Now in its third phase, the Municipal Services Project (MSP) is exploring and evaluating models of service delivery that are deemed to be successful alternatives to commercialisation, in an effort to understand the conditions required for their sustainability and reproducibility. The focus is on the water, electricity and primary health care sectors in Africa, Asia and Latin America. The project is composed of academic, labour, NGO and social movement partners from around the world. The site features a diversity of publications and materials, from academic journal articles to video and audio documentaries. MSP is an inter-sectoral and inter-regional research project that systematically explores alternatives to the privatisation and commercialisation of service provision in the health, water, sanitation and electricity sectors. Having spent the first two phases of the project (2000-2007) critiquing privatisation, this phase of the project (2008-2013) will analyse service delivery models that are successful alternatives to commercialisation in an effort to better understand the conditions required for their sustainability and reproducibility. The website for the project has been updated and provides new resources on this issue.
Health and Human Rights Info aims at making practical information and materials on health and human rights more easily accessible to health workers.
The Pretoria University Law Press (PULP) is based at the Faculty of Law, University of Pretoria, South Africa. PULP endeavours to publish and make available innovative, high-quality scholarly texts on law in Africa. PULP also publishes a series of collections of legal documents related to public law in Africa, as well as text books from African countries other than South Africa. On their website, they have interesting information on human rights and HIV and give case studies from southern African countries.
This website provides information on the World Social Forum 2009 in the Amazon. Organisations, networks and movements can obtain and exchange information and help building yet one more edition of the WSF. The website will be updated periodically with information on a set of themes linked to the participation on the 2009 event.
The HealthLink Bulletin is a free weekly electronic news bulletin of interest to health workers, policy makers, journalists, researchers, donor organisations, medical insurance and pharmaceutical companies, civil society organisations and consultants. Information covered includes notice of new research findings, publications, conferences, events, news, job opportunities, resources (electronic and other), courses and news items relevant to health systems development, policy and practice in Southern Africa.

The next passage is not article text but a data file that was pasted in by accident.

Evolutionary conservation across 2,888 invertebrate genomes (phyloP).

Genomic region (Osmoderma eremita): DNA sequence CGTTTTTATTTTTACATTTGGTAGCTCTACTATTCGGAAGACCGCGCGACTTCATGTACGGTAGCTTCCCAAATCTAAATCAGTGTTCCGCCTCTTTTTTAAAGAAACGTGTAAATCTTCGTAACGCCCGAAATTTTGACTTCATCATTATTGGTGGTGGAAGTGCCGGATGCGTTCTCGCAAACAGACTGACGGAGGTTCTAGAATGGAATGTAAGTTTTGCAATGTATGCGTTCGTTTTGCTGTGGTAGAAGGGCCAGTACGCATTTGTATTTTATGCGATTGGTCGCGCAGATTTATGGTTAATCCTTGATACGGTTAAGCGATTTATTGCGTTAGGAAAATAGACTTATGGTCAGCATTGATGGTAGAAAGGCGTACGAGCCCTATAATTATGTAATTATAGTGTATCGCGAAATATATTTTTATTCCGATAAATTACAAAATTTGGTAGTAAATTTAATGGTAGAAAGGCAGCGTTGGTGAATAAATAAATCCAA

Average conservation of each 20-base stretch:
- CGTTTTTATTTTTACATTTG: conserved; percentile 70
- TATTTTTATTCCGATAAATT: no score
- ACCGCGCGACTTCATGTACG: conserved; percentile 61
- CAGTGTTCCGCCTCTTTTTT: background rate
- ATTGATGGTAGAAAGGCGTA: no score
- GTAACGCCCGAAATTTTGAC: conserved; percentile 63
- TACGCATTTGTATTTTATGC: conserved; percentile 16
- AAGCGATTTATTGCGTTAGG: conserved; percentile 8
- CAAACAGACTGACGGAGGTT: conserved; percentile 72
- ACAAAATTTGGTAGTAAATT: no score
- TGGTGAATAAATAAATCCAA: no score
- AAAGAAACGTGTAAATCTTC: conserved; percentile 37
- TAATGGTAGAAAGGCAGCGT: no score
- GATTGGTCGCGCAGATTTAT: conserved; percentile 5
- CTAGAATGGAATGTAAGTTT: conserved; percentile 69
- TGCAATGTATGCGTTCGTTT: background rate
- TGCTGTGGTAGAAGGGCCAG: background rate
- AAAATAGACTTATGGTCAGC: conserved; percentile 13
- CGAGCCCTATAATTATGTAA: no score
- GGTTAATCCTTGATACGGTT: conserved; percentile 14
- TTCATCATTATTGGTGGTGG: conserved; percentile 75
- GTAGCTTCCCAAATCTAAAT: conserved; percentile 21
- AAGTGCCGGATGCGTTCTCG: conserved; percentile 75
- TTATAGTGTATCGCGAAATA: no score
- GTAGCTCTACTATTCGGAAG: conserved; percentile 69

The Habitat process was launched by the UN in 1976, when governments began to recognise the risks of rapid urbanisation: in particular, rising inequality, falling quality of life and unsustainable development. More than half of the world’s population now lives in urban areas, and this figure is predicted to rise to almost 70% by 2050. As a result, cities have become focal points for addressing many of humanity’s greatest challenges. Economic inequalities have dramatically increased, and are heavily concentrated in urban areas: almost one third of city-dwellers live in informal settlements, such as slums. Habitat is a state-led process, so many world leaders and UN representatives will be at the conference. The UN also established a General Assembly of Partners to encourage the participation of local authorities, grassroots and indigenous organisations, women’s and youth groups, as well as the private and charitable sectors. The main topic of discussion was the Zero Draft of the New Urban Agenda (NUA): a 24-page document, which outlines the nation states’ shared vision for a sustainable urban future. The NUA has undergone three rounds of revisions between May and September 2016, to iron out conflicts and reach a consensus between the UN nation states. The “right to the city” is also enshrined in the document, calling on governments to create “cities for people, not for profit”, ensuring an inclusive, gender and age sensitive approach to city planning, as well as continuing efforts to reduce urban poverty. Unlike the Paris climate agreement or the SDGs, the NUA is non-binding – it merely provides guidelines for those involved in urban development. It does not give practical advice about how the NUA should be carried out, and who is in charge of implementing it. It does recognise the need for producing evidence to inform the implementation of the NUA, but does not indicate how progress should be measured and assessed.